Are Americans 'can-do' entrepreneurial risk-takers?

“Strive and Succeed.”

Horatio Alger

In 1851, at the zenith of its Empire, Britain staged The Great Exhibition at Crystal Palace in London. It was a kind of Consumer Electronics Show of the day. Tucked among mighty Victorian machinery, the London papers made brief and patronizing mention of examples of “Yankee ingenuity.” The Brits didn’t see it coming, but American entrepreneurship was already powering towards global domination.

Where did this money-making urge originate? Freedom from government bred individualism, which bred optimism, which bred a ‘can-do’ spirit, which bred entrepreneurs. Helped by a giant and growing home market, the success of robber-barons like J.P. Morgan and Carnegie bred more entrepreneurs. Horatio Alger explained how it all worked in dozens of books about rural boys who ventured to town and made good thanks to hard work. It was all wonderfully American.

The Evidence

Source: Global Entrepreneurship Monitor, 2002
  • Americans still buy in. Asked if they have a good chance of improving their standard of living, Americans reckon so, two to one. Western Europeans are barely neutral. Russians laugh hysterically.
  • But how do you get ahead? Money, connections and natural ability are not so important, Americans say. Instead they are most likely to point to hard work and ambition. These are two traits everyone can have.
  • These beliefs underpin the finding that in 2002, 11% of American working adults were entrepreneurs, meaning involved in starting a business or running one less than 42 months old.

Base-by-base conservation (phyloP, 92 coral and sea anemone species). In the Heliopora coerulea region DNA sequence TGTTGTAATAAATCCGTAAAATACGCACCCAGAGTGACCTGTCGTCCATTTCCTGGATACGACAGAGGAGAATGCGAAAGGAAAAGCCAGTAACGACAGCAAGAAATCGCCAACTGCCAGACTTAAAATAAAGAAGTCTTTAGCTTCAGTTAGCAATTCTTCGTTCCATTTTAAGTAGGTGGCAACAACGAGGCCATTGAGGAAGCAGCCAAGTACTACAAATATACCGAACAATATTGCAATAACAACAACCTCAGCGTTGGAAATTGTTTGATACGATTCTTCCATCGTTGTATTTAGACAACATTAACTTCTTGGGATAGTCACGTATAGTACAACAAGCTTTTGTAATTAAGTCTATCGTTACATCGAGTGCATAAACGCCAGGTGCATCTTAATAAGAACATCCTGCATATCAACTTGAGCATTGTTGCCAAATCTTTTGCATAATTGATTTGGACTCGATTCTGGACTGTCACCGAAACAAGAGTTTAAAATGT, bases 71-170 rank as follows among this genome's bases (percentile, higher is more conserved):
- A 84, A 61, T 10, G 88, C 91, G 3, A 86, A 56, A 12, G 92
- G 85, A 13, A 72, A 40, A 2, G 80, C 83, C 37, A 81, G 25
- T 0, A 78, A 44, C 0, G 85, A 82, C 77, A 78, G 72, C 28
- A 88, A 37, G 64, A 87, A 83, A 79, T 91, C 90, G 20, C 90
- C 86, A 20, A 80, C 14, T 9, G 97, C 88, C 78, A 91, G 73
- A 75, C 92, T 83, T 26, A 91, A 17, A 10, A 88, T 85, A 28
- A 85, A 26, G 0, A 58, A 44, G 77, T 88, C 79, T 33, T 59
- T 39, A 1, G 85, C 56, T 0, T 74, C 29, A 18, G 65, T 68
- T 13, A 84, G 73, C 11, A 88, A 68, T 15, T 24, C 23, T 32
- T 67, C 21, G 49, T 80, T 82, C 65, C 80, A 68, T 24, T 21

• This rate of entrepreneurial activity is significantly higher than in Europe and dwarfs Japan. Latin America, China, Korea and India jump out as the most entrepreneurial places on the globe, but this is a little misleading. Many ‘entrepreneurs’ in these countries are doing so as a pure survival tactic, including subsistence farmers and garbage scavengers. When just voluntary or ‘opportunity-driven’ entrepreneurs are counted, the U.S. lags only New Zealand, Australia and Mexico.

Horatio’s Lament
The good news is that entrepreneurialism creates economic growth and material prosperity. And America’s ‘can-do’ culture is remarkably invigorating, as generations of immigrants from ‘can’t do’ countries will testify. The bad news is greedy materialism, the complaint of people escaping from America back to tranquil villages in Italy. American business leaders, with their long hours and high stress, pay a high price for making the cover of Fortune magazine. Horatio Alger’s heroes never enjoyed any romantic life. They were too busy succeeding. Behind the steely gaze of a Captain of Industry lies many a frozen heart.

Want to dig deeper?
Global Entrepreneurship Monitor


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